Renderings of the Cargo District’s live-work apartments, with loft-style living space, bedroom on the second floor (top drawing) and retail space on the first floor (bottom drawing). (Port City Daily photo / COURTESY OF THE CARGO DISTRICT)

Next week, additional units are set to arrive that will eventually form Cargo District’s live/work apartment offerings.

Designed by Rob Romero of Romero Architecture, the apartments will be formed by two, 20-foot long shipping containers stacked on top of each other, with large glass windows on either side. Intended to function as both residential and commercial space, Chase says how future tenants choose to use the space is entirely up to them.

The owner, Bryan Kristof, and Smith share a like-minded vision of targeting people seeking “tiny houses, smaller homes, and living within our means,” Chase said.

Their ideal tenant is “not so interested in the ridiculously huge house and yard and really just need a functional space that makes sense for the right price,” Chase said. “I think that’s kind of the market were tapping into here locally, with local materials,” she said.

Building for the apartments will begin next month. Apartments will become available in installments of three at a time, on the corner of 16th and Queen Street.

The 16th Street block of Queen Street is currently closed, as utilities are being added to make way for the future apartments.

Coffee Shop 

A couple of local hopefuls are pining for the Cargo District’s secured drive-through coffee shop. The Cargo District has not officially selected who will occupy the soon-to-be renovated Castle Street Motors location, already fit for a drive-through design.

The future site of the Cargo District’s drive-through coffee shop, which will renovate Caste Street Motors standing facility. (Port City Daily photo / JOHANNA FEREBEE)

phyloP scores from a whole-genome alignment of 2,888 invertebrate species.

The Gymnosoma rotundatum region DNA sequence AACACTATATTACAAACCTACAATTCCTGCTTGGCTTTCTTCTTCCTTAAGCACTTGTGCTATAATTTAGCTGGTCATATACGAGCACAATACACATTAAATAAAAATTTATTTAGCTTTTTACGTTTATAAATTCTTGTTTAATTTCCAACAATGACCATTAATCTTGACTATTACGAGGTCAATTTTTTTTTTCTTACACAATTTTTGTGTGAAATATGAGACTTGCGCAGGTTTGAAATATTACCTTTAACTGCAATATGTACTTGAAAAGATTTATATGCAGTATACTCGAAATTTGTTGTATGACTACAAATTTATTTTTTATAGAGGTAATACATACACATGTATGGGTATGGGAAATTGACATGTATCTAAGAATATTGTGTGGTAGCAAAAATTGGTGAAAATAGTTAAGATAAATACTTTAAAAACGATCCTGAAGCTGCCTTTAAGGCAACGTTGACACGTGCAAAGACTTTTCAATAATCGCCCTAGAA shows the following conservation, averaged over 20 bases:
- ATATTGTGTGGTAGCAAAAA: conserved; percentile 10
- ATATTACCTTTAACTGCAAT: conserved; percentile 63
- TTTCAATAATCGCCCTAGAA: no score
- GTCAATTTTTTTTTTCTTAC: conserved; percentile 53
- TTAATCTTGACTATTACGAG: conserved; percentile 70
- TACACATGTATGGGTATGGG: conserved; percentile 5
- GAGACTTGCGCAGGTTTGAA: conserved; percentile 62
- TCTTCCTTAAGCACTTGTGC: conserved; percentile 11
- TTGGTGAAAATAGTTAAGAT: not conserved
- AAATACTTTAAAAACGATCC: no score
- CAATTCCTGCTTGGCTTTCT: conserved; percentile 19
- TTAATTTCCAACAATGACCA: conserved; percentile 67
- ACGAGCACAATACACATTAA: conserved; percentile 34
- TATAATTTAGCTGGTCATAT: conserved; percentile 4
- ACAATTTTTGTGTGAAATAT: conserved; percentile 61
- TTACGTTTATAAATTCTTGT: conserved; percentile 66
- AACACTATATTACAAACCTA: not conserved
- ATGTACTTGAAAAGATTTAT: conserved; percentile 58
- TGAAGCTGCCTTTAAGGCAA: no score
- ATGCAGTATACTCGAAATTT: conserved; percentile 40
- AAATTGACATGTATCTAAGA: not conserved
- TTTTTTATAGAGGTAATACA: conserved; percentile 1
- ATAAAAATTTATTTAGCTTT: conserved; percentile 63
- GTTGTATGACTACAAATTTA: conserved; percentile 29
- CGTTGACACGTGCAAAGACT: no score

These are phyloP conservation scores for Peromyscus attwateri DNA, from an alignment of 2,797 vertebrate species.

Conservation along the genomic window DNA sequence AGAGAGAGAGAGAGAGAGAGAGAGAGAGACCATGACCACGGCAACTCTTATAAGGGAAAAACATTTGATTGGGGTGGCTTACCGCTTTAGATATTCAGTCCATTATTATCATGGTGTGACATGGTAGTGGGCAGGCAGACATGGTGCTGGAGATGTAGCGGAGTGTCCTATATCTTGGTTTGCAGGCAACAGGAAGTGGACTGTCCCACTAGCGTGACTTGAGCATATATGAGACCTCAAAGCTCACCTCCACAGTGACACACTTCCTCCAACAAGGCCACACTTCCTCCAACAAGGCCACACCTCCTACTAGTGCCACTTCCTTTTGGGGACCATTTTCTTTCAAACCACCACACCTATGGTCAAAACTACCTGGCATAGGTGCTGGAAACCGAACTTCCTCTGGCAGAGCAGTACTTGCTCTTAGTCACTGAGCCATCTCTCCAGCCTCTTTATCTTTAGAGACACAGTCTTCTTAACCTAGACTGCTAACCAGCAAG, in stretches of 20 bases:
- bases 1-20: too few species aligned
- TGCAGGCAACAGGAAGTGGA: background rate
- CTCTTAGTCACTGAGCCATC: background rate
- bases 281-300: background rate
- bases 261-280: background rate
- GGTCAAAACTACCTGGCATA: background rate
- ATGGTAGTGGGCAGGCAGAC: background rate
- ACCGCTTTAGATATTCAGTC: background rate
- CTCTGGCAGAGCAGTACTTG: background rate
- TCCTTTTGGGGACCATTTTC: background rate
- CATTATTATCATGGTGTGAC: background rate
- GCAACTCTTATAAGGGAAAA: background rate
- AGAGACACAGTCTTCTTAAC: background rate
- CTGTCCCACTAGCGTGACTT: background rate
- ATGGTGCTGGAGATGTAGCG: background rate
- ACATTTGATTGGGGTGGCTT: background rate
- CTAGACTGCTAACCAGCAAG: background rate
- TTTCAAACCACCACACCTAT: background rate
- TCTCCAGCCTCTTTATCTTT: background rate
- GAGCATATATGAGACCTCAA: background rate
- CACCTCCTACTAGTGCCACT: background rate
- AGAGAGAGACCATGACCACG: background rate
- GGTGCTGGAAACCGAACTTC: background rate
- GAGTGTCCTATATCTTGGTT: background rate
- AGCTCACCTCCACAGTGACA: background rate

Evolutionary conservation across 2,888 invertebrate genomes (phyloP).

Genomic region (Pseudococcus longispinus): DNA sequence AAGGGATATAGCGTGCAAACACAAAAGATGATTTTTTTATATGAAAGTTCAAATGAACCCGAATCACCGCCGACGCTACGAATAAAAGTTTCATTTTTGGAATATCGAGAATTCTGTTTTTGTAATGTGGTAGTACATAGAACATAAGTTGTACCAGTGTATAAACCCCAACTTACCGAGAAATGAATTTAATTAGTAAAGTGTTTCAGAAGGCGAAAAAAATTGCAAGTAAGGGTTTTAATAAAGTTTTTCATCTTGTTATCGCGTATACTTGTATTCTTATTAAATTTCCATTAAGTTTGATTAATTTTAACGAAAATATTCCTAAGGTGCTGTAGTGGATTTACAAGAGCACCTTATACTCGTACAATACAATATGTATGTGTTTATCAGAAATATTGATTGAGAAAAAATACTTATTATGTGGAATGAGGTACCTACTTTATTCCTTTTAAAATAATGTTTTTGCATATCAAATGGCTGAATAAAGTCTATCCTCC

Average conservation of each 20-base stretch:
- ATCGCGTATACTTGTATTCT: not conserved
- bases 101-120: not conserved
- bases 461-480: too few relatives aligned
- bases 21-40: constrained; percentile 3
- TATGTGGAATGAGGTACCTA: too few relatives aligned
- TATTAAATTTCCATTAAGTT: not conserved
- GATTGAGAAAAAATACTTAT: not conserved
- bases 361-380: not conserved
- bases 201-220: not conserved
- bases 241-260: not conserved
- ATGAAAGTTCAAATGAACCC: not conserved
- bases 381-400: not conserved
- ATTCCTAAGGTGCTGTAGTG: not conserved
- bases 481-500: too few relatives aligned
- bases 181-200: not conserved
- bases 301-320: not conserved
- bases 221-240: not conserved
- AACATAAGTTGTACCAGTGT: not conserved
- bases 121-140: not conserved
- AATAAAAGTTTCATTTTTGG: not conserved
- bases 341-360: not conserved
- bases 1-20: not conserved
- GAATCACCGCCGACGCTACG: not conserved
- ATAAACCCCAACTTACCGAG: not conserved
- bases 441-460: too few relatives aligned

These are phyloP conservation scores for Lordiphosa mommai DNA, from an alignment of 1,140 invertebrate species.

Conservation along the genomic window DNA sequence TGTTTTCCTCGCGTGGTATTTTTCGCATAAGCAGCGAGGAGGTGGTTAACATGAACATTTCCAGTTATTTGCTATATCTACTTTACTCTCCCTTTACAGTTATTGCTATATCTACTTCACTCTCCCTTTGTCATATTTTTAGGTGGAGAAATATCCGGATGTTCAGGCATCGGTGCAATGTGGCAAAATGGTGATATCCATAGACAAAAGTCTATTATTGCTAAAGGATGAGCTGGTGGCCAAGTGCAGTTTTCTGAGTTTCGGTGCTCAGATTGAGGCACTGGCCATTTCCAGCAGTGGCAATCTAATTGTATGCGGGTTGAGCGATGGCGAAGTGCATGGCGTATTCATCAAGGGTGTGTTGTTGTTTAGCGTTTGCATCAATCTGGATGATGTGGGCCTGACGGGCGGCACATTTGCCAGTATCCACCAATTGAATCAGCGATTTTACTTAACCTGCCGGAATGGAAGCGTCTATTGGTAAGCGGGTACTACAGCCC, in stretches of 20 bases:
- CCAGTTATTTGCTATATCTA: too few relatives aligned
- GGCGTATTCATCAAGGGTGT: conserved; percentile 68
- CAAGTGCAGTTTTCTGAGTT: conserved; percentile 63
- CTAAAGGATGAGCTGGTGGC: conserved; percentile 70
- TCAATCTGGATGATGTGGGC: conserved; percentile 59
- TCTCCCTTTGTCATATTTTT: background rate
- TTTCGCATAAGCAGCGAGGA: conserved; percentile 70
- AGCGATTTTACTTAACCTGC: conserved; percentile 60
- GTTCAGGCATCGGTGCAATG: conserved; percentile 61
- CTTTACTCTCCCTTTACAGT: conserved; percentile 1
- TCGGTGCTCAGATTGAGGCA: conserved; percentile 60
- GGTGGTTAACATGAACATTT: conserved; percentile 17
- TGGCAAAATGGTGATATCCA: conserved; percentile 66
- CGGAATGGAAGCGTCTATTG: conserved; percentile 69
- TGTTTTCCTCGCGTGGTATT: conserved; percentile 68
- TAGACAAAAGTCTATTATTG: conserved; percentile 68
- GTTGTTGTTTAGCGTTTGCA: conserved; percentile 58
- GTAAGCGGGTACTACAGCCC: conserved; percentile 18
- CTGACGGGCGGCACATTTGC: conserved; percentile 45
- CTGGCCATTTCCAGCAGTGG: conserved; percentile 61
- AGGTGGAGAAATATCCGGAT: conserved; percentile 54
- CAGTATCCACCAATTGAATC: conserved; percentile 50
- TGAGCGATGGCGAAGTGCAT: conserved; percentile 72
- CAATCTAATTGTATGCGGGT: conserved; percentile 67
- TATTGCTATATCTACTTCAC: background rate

Coworx’s owner wants a local, passionate tenant to add to the growing Castle Street collection of growing businesses.

Food Trucks

For Chase, it’s the food trucks that have her most excited to be in the Cargo District.

“I would definitely say that’s my favorite part of the project,” Chase said. 

Down the line, the Cargo District plans to add a Food Truck Park, which would include utility hookups and a commissary kitchen.

“Eventually, you want to see these trucks get so big that they can open up their own permanent place,” Chase said. “I just hope that it helps grow food truck business here and helps keep the momentum going.”

For now, the Cargo District has booked a food truck to be on site every Friday, excluding holidays, to generate buzz and fill hungry bellies:

  • Friday, Dec. 1 – 2 Bros Coastal Cuisine, 11 a.m. – 2 p.m.
  • Friday, Dec. 8 – T’Geaux Boys, 11 a.m. – 2 p.m.
  • Friday, Dec. 15 – A&M Red Food Truck, 11:30 p.m. – 2:30 p.m.
  • Friday, Dec. 29 – Tasty Tees, 11 p.m. – 2 p.m.

Information on Coworx’s collaborative workspace offerings can be found on its website, and interested individuals can preview the Cargo District’s apartment renderings here.

Johanna Ferebee can be reached at or @j__ferebee on Twitter